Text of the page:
MILWAUKEE — As the November election quickly approaches, the coronavirus pandemic is making it harder for the more than one million Americans who live in nursing homes to cast their ballots.
Nursing home residents typically get help with voting to make sure their ballots get counted. This year, that help is greatly reduced due to Covid-19 lockdowns and visitor restrictions.
“This is almost a perfect storm for some voters to be left on the sidelines, which is very unfortunate,” said Neil Albrecht, the former Executive Director of the City of Milwaukee Election Commission.
Special voting deputies who normally go into nursing homes to help makes sure all residents vote, are not allowed inside the facilities this year.
The Wisconsin Elections Commission is instead working with advocacy groups to make sure all senior care facilities in the state receive proper training on what they can and can’t do by law, to help residents cast their ballots.
“A nursing home resident, if the facility could help them, could potentially use FaceTime or video conferencing to have a loved one witness the voting of their ballot,” said Meagan Wolfe, Wisconsin’s Chief Election Official.
But in some cases, that’s a lot to ask of elderly residents and nursing home staff, who are already spread thin. Staff that help residents read or mark their ballots must sign the Certification of Assistant and Certification of Witness on the ballot envelope.
“We want to protect that population and make sure they’re not being influenced by external persons who are helping them,” Albrecht said. “You’re relying on the integrity of the person who is signing as a witness, and there is no track record around why we would question the integrity of care facility staff.”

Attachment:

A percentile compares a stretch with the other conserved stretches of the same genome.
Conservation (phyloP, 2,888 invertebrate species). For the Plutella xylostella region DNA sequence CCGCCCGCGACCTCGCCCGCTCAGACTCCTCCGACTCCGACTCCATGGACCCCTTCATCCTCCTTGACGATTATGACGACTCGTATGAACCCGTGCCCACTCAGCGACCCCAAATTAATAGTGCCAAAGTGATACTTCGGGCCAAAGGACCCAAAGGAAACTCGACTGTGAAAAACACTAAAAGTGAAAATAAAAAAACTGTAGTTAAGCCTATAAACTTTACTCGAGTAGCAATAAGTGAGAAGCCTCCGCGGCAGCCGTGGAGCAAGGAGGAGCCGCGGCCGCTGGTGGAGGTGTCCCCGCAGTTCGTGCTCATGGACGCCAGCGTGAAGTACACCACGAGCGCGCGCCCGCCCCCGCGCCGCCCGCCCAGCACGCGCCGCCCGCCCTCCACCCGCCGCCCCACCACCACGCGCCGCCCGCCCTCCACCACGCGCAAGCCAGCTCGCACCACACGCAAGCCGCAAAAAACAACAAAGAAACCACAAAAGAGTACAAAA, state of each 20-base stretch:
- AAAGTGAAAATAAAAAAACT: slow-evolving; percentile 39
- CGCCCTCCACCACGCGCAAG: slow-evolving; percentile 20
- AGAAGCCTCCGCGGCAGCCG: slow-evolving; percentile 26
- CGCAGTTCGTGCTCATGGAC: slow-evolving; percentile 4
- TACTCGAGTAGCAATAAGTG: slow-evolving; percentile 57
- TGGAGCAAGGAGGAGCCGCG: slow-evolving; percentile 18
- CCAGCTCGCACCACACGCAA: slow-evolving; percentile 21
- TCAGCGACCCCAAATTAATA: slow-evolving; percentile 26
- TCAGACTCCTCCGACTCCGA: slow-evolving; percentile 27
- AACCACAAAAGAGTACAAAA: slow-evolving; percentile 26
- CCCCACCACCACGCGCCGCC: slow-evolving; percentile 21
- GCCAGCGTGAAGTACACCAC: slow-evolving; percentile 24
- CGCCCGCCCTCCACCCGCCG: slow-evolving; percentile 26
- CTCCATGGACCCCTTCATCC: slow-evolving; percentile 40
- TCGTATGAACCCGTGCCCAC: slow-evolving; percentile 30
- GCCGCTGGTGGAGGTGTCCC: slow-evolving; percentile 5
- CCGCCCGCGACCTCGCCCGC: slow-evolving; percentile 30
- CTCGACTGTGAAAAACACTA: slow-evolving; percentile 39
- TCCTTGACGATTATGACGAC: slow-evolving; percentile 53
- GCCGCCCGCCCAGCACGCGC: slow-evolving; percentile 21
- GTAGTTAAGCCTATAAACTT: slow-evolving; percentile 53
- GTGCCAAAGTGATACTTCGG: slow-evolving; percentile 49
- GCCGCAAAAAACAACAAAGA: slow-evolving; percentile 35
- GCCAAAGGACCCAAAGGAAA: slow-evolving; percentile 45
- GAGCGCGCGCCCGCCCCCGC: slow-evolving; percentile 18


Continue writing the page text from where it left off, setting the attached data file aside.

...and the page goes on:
A group of residents at St. John’s on the Lake is taking matters into their own hands, to try and make sure no one is left out of the political process. They took a training course with the League of Women Voters to help get their neighbors registered to vote, request absentee ballots and get questions answered ahead of Election Day.
“I feel it’s my civic duty,” said Joanne Brandt. “The important thing of being an American is to have the right to vote.”
“So far, we have helped more then 70 fellow residents,” said Holger Petersen.
“We’re also working with staff - we’re attending staff meetings - seeing how we can help,” said Juanita Mast. “We are consistently reaching out to residents and helping them with whatever they need to make sure they can vote the way they want to.”
But most nursing homes don’t have a group like this. And even this group is not allowed to meet with some of St. John’s most vulnerable residents in the assisted living programs.
Advocates worry it’s leaving the ability to vote in question, for many older Americans.